Characterized by its intramontane lands, San Juan does not have a marine coast but thrives instead on livestock and agricultural activities. My father and brother took us on a 40-minute drive north to Presa de Sabaneta — one of the province’s three hydroelectric dams — along Rio San Juan. The energy generated by the dams provides power nationwide, and the expansive views entice visitors from all over. Flanking the fertile valley created by Rio San Juan are rice paddies, still hand-tilled using oxen, and vast fields of plátano and guineo. The area also offers a chance to interact with local wildlife — Nathan stumbled upon a strikingly azure juvenile cacata, the island’s most well-known type of tarantula.
Travel (between provinces or simply across town) can be a bit tricky for both tourists and locals. Although the Dominican Republic boasts the most advanced system of highways in the Caribbean, its traffic laws are more tongue-in-cheek suggestions. Drivers lacking major city driving experience — think Los Angeles or New York — should take a backseat and leave the navigating to those more prepared. Although it has an extensive network of public transportation, I recommend booking passage with an established tour group if you don’t know the island. That said, my boyfriend and I chose to rent a car from a local company for our drive to Bayahibe, La Romana, on the southeastern coast. After being stopped by an amet and having to “tip” the officer when he found expired insurance, we suggest looking over your documents carefully before departing the agency.
With limited time between reconnecting with family, we did steal away for a single night to the 5-star Catalonia Royal Resort in Bayahibe. Nestled within what seems like an infinite strip of resorts, the Catalonia Royal sets itself apart with its gorgeous beachfront, enthusiastic staff and made-for-Instagram grounds. Its all-inclusive restaurants provide a pleasantly diverse dining experience, ranging from Peruvian to Southeast Asian fare. Although modern and chic in the lobby and pool areas, the rooms have a classic European flair, and each includes either a balcony or swim-up access. Cabanas and lounge chairs spread the breadth of the resort’s beachfront, affording access for all guests. Nathan and I enjoyed some downtime on the beach, although there were plenty of activities such as scuba diving, banana boating and sailing.
INFO TO GO
Eight international airports service the Dominican Republic, Punta Cana International Airport being the most trafficked and Santo Domingo’s Las Americas International Airport a close second. American Airlines, JetBlue and Emirates are the carriers most frequently flown to the country, and each offers daily direct flights. Given the multitude of options, booking a flight into an airport close to your destination is almost guaranteed. Although Spanish is the official language, you will find English speakers in most tourist-friendly areas including airports, shopping centers, historic sites and resorts. Most major credit cards are accepted, and both the U.S. dollar and euro are often welcomed in resort-heavy areas like Punta Cana; however, currency exchange to the Dominican peso is encouraged elsewhere on the island.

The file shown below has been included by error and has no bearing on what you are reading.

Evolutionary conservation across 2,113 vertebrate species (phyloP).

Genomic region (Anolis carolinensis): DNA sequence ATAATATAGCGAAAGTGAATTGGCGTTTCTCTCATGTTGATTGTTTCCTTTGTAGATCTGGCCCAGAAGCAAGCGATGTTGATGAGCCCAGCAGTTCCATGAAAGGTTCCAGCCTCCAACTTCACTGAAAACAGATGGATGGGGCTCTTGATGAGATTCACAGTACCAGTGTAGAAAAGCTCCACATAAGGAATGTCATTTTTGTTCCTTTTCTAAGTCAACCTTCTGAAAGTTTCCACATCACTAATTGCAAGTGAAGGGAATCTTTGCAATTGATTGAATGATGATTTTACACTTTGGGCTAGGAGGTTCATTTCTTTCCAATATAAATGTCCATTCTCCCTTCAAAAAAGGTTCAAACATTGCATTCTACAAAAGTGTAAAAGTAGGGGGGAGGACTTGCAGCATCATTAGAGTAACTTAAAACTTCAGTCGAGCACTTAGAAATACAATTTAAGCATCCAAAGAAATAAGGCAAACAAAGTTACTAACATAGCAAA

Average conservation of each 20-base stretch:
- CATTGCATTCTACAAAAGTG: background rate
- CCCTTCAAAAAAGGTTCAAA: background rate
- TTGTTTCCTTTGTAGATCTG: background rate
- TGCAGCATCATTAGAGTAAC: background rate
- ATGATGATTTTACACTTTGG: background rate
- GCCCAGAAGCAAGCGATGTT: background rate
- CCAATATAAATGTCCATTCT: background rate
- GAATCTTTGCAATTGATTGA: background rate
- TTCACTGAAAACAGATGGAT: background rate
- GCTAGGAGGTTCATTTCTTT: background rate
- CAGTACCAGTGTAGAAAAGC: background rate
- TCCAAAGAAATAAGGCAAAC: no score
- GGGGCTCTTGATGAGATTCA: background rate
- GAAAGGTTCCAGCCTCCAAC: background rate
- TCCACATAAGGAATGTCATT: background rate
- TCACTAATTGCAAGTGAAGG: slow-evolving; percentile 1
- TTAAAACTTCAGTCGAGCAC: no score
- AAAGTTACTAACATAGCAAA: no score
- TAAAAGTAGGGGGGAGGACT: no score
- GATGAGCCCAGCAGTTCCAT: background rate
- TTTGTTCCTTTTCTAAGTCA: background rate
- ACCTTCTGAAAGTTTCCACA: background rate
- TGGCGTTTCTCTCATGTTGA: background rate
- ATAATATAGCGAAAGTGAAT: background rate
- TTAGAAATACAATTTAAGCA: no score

Catalonia Royal La Romana
An air of relaxed luxury, eye-catching grounds and chic suites make this adults-only resort perfect for everything from a romantic getaway to a trip with friends.
Carretera a Bayahibe, Bayahibe, La Romana
InterContinental Real Santo Domingo, an IHG Hotel
Focused on entertainment and dining, this hotel offers families and business and leisure travelers everything they need for a grand experience in the heart of the city.
Winston Churchill Avenue, Santo Domingo
JW Marriott Santo Domingo
A rooftop infinity pool above and luxury shopping center below, metropolitan and posh, this hotel caters to both business and pleasure. Center city proximity is an added bonus.
Winston Churchill Ave. 93, Santo Domingo
SBG Santo Domingo
Cosmopolitan center city atmosphere with a diverse and elegant menu, SBG is the perfect place to celebrate that special occasion or enjoy drinks with friends.
BlueMall, Calle Paseo de Los Locutores 9, Santo Domingo
Peruvian accents flavor this modern take on Japanese cuisine. From island-inspired sushi to dumplings, take a break from shopping to treat yourself.
BlueMall, Winston Churchill Ave. 80, Santo Domingo
Chef Carlos Sebastiani’s menu takes you on an international journey, showcasing the talent of his team and the quality of the local produce. An extensive wine list and pleasant staff round out the experience.